Fanning’s Currie is a tentative creature so wounded by her absentee, alcoholic father and jet setting mother (an effective Tatum O'Neal)  that she grabs onto the rope thrown to her by the Runaways before she has time to figure out if it is a lifeline or a sinking anchor. Fanning, who looks  like a younger Kate Hudson, seems to struggle more with the role than Stewart, but that could be because the 15-year-old Currie was less grounded than Jett and Fanning has decided to play that fragility filtered through a woozy drug coma for much  of the movie. Plucked by Fowley out of a nightclub to audition for the band, Fanning portrays Currie as a lost soul, whose only way to fight against Fowley and the unrelenting machine is to quit the band.

Michael Shannon, best known for his Oscar-nominated performance in “Revolutionary Road” is the stand-out here, but that’s also because he gets to chew the scenery as the larger-than-life Fowley. He reminds the girls that this isn’t about “women’s lib, it’s about women’s libido,” that “rock and roll is a blood sport,” and many other profane turns of phrase we can’t print here. It’s nearly impossible to play Fowley as over-the-top, obnoxious and creepy as he is in real life, but Shannon nails it. Also impressive is Riley Keough, Elvis Presley's granddaughter, as Cherie's left-behind twin, Marie.

Director Floria Sigismondi, who also wrote the screenplay based on Currie’s autobiography “Neon Angel,” is best known as a music video director (Sheryl Crow, David Bowie) and photographer. She has a keen eye, as one would expect, and the concert footage looks authentic, but the movie often resembles a montage of stylized, gauzy photos and stand-alone snapshots  that don’t hang together cohesively and jarringly bump against each other with no transition from one to the next. Plus, we see little character development—unless being perpetually gorked or petulant count as growth-- as Currie, and to a lesser extent Jett, go through these life-altering changes. This is their story and both Currie and Jett, who executive produced, coached the young stars playing them, so presumably, they are happy with the dark, raw portrayal of their short-lived super nova, but both would have been served better by more fully-fleshed out characterizations.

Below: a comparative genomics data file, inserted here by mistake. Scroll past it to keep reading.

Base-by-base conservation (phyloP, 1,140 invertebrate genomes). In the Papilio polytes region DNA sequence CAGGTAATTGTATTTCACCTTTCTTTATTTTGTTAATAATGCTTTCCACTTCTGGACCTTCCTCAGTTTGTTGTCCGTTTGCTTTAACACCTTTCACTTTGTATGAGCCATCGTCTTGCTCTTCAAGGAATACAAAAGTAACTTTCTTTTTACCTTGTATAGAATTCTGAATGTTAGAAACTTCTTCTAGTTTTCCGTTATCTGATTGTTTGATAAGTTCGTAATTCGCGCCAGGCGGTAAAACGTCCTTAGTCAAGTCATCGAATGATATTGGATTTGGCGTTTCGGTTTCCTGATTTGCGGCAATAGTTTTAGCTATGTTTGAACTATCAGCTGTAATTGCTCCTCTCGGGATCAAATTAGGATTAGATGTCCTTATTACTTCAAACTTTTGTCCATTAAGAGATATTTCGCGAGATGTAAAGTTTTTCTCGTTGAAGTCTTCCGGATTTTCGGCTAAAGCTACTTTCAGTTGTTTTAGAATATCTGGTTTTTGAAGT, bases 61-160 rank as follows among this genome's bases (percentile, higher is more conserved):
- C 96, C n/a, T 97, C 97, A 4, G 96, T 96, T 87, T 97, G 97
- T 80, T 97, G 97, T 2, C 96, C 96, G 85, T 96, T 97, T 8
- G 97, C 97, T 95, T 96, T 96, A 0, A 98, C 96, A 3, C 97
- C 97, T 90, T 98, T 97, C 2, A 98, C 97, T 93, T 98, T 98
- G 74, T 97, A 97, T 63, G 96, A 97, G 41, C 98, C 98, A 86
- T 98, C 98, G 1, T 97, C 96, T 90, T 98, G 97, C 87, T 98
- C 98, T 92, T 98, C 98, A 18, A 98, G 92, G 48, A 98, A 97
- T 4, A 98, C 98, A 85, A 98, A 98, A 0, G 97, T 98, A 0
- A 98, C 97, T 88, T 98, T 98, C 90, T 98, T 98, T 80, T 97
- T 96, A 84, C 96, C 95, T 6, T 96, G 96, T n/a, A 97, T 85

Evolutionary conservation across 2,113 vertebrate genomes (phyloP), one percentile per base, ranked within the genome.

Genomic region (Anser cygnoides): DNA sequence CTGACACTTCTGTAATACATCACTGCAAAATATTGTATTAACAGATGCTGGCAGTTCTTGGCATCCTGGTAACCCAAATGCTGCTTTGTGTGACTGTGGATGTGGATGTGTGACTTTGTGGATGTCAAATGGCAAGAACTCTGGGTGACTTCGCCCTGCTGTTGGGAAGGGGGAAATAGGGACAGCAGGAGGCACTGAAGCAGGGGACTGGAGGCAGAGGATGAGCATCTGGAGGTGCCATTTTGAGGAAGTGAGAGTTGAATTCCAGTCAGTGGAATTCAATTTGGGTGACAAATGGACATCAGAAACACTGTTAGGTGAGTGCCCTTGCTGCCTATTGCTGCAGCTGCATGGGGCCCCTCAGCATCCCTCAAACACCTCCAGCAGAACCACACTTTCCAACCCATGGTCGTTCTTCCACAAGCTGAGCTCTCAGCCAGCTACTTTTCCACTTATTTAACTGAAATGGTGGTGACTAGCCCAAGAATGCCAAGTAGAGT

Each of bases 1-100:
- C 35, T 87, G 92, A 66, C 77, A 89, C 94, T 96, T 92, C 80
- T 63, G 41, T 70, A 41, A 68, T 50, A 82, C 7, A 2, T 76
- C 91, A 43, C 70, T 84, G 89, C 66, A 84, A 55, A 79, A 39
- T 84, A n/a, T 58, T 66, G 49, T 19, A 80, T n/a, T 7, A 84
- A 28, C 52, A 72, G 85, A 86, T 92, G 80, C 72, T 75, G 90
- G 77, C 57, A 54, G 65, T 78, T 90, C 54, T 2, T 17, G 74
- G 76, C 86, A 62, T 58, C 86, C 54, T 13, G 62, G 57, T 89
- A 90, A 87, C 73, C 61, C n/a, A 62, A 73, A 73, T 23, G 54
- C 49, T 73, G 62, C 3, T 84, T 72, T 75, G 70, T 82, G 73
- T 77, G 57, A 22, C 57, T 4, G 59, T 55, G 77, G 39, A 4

The movie doesn’t have to deal with each of the band members equally, but the fact that there are screen updates at the end on Jett, Currie and Fowley with no mention whatsoever of  Ford’s post-Runaways success or that drummer Sandy West passed away from cancer in 2006 seems unfair (although during the press day for the movie, but Currie and Jett were hopeful that those may be added in the final version) . They at least deserve a footnote, as they are reduced to bit players in the film.

Overall, "The Runaways" is a stylized, often glum, look at the rise of a groundbreaking rock group who left a permanent mark on rock and roll. It would have been nice if more of the joy that came from being part of history came through here.